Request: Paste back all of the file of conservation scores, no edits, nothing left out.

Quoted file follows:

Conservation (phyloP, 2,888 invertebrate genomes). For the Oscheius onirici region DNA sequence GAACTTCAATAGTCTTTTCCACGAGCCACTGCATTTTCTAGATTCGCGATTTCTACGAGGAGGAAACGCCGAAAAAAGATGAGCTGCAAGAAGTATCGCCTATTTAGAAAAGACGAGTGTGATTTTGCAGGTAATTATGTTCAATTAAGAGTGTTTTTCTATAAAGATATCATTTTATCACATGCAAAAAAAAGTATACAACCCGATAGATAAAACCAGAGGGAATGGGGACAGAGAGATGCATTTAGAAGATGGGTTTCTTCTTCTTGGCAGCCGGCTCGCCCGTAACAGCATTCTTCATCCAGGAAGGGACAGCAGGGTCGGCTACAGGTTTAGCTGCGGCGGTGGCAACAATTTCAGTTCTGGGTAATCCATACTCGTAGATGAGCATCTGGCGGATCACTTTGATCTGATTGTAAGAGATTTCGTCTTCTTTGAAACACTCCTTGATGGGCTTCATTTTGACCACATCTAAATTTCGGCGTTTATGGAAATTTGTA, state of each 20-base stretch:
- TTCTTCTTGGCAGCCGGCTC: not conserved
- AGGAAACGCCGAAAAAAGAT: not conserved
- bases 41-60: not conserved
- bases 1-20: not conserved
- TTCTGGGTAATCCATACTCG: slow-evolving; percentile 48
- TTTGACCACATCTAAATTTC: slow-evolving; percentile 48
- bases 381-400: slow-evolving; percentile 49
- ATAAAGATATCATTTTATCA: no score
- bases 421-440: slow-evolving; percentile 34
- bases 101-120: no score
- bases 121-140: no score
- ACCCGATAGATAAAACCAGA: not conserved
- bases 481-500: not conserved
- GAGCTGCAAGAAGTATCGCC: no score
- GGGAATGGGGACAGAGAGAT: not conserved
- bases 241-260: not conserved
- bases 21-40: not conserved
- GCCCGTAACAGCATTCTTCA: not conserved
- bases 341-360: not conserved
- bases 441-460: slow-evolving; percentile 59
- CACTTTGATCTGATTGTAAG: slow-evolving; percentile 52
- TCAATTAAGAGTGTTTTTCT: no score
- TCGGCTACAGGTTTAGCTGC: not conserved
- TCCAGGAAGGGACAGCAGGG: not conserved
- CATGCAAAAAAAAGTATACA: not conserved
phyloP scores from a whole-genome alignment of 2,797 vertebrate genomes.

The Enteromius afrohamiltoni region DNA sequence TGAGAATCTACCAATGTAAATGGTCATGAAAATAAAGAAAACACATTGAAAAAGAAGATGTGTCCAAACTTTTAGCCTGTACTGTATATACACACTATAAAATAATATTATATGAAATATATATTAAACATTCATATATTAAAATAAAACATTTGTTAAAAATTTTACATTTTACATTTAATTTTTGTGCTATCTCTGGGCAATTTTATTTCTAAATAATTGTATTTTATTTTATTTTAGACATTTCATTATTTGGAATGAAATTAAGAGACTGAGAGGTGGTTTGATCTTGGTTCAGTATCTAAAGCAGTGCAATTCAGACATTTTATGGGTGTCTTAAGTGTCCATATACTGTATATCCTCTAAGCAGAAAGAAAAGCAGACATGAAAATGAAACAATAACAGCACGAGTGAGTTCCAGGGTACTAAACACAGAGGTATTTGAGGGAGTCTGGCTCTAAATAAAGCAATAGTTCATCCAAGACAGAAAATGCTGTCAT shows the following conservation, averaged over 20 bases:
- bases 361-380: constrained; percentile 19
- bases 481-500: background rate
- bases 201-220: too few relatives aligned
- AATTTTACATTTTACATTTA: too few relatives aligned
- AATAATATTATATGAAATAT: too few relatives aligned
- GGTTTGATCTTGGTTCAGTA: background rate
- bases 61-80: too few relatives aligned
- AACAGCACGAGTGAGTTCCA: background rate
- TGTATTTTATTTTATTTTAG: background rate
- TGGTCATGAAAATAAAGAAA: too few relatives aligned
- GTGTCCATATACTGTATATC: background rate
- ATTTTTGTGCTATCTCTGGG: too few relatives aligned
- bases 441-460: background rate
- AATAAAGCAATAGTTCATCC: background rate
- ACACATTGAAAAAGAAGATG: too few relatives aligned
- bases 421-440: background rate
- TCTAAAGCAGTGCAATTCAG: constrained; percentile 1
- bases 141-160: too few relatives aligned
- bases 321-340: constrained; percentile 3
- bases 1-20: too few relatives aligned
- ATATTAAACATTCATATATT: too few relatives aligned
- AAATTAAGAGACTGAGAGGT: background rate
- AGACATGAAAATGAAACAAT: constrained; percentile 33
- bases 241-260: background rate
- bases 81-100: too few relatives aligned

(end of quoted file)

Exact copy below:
Conservation (phyloP, 2,888 invertebrate genomes). For the Oscheius onirici region DNA sequence GAACTTCAATAGTCTTTTCCACGAGCCACTGCATTTTCTAGATTCGCGATTTCTACGAGGAGGAAACGCCGAAAAAAGATGAGCTGCAAGAAGTATCGCCTATTTAGAAAAGACGAGTGTGATTTTGCAGGTAATTATGTTCAATTAAGAGTGTTTTTCTATAAAGATATCATTTTATCACATGCAAAAAAAAGTATACAACCCGATAGATAAAACCAGAGGGAATGGGGACAGAGAGATGCATTTAGAAGATGGGTTTCTTCTTCTTGGCAGCCGGCTCGCCCGTAACAGCATTCTTCATCCAGGAAGGGACAGCAGGGTCGGCTACAGGTTTAGCTGCGGCGGTGGCAACAATTTCAGTTCTGGGTAATCCATACTCGTAGATGAGCATCTGGCGGATCACTTTGATCTGATTGTAAGAGATTTCGTCTTCTTTGAAACACTCCTTGATGGGCTTCATTTTGACCACATCTAAATTTCGGCGTTTATGGAAATTTGTA, state of each 20-base stretch:
- TTCTTCTTGGCAGCCGGCTC: not conserved
- AGGAAACGCCGAAAAAAGAT: not conserved
- bases 41-60: not conserved
- bases 1-20: not conserved
- TTCTGGGTAATCCATACTCG: slow-evolving; percentile 48
- TTTGACCACATCTAAATTTC: slow-evolving; percentile 48
- bases 381-400: slow-evolving; percentile 49
- ATAAAGATATCATTTTATCA: no score
- bases 421-440: slow-evolving; percentile 34
- bases 101-120: no score
- bases 121-140: no score
- ACCCGATAGATAAAACCAGA: not conserved
- bases 481-500: not conserved
- GAGCTGCAAGAAGTATCGCC: no score
- GGGAATGGGGACAGAGAGAT: not conserved
- bases 241-260: not conserved
- bases 21-40: not conserved
- GCCCGTAACAGCATTCTTCA: not conserved
- bases 341-360: not conserved
- bases 441-460: slow-evolving; percentile 59
- CACTTTGATCTGATTGTAAG: slow-evolving; percentile 52
- TCAATTAAGAGTGTTTTTCT: no score
- TCGGCTACAGGTTTAGCTGC: not conserved
- TCCAGGAAGGGACAGCAGGG: not conserved
- CATGCAAAAAAAAGTATACA: not conserved
phyloP scores from a whole-genome alignment of 2,797 vertebrate genomes.

The Enteromius afrohamiltoni region DNA sequence TGAGAATCTACCAATGTAAATGGTCATGAAAATAAAGAAAACACATTGAAAAAGAAGATGTGTCCAAACTTTTAGCCTGTACTGTATATACACACTATAAAATAATATTATATGAAATATATATTAAACATTCATATATTAAAATAAAACATTTGTTAAAAATTTTACATTTTACATTTAATTTTTGTGCTATCTCTGGGCAATTTTATTTCTAAATAATTGTATTTTATTTTATTTTAGACATTTCATTATTTGGAATGAAATTAAGAGACTGAGAGGTGGTTTGATCTTGGTTCAGTATCTAAAGCAGTGCAATTCAGACATTTTATGGGTGTCTTAAGTGTCCATATACTGTATATCCTCTAAGCAGAAAGAAAAGCAGACATGAAAATGAAACAATAACAGCACGAGTGAGTTCCAGGGTACTAAACACAGAGGTATTTGAGGGAGTCTGGCTCTAAATAAAGCAATAGTTCATCCAAGACAGAAAATGCTGTCAT shows the following conservation, averaged over 20 bases:
- bases 361-380: constrained; percentile 19
- bases 481-500: background rate
- bases 201-220: too few relatives aligned
- AATTTTACATTTTACATTTA: too few relatives aligned
- AATAATATTATATGAAATAT: too few relatives aligned
- GGTTTGATCTTGGTTCAGTA: background rate
- bases 61-80: too few relatives aligned
- AACAGCACGAGTGAGTTCCA: background rate
- TGTATTTTATTTTATTTTAG: background rate
- TGGTCATGAAAATAAAGAAA: too few relatives aligned
- GTGTCCATATACTGTATATC: background rate
- ATTTTTGTGCTATCTCTGGG: too few relatives aligned
- bases 441-460: background rate
- AATAAAGCAATAGTTCATCC: background rate
- ACACATTGAAAAAGAAGATG: too few relatives aligned
- bases 421-440: background rate
- TCTAAAGCAGTGCAATTCAG: constrained; percentile 1
- bases 141-160: too few relatives aligned
- bases 321-340: constrained; percentile 3
- bases 1-20: too few relatives aligned
- ATATTAAACATTCATATATT: too few relatives aligned
- AAATTAAGAGACTGAGAGGT: background rate
- AGACATGAAAATGAAACAAT: constrained; percentile 33
- bases 241-260: background rate
- bases 81-100: too few relatives aligned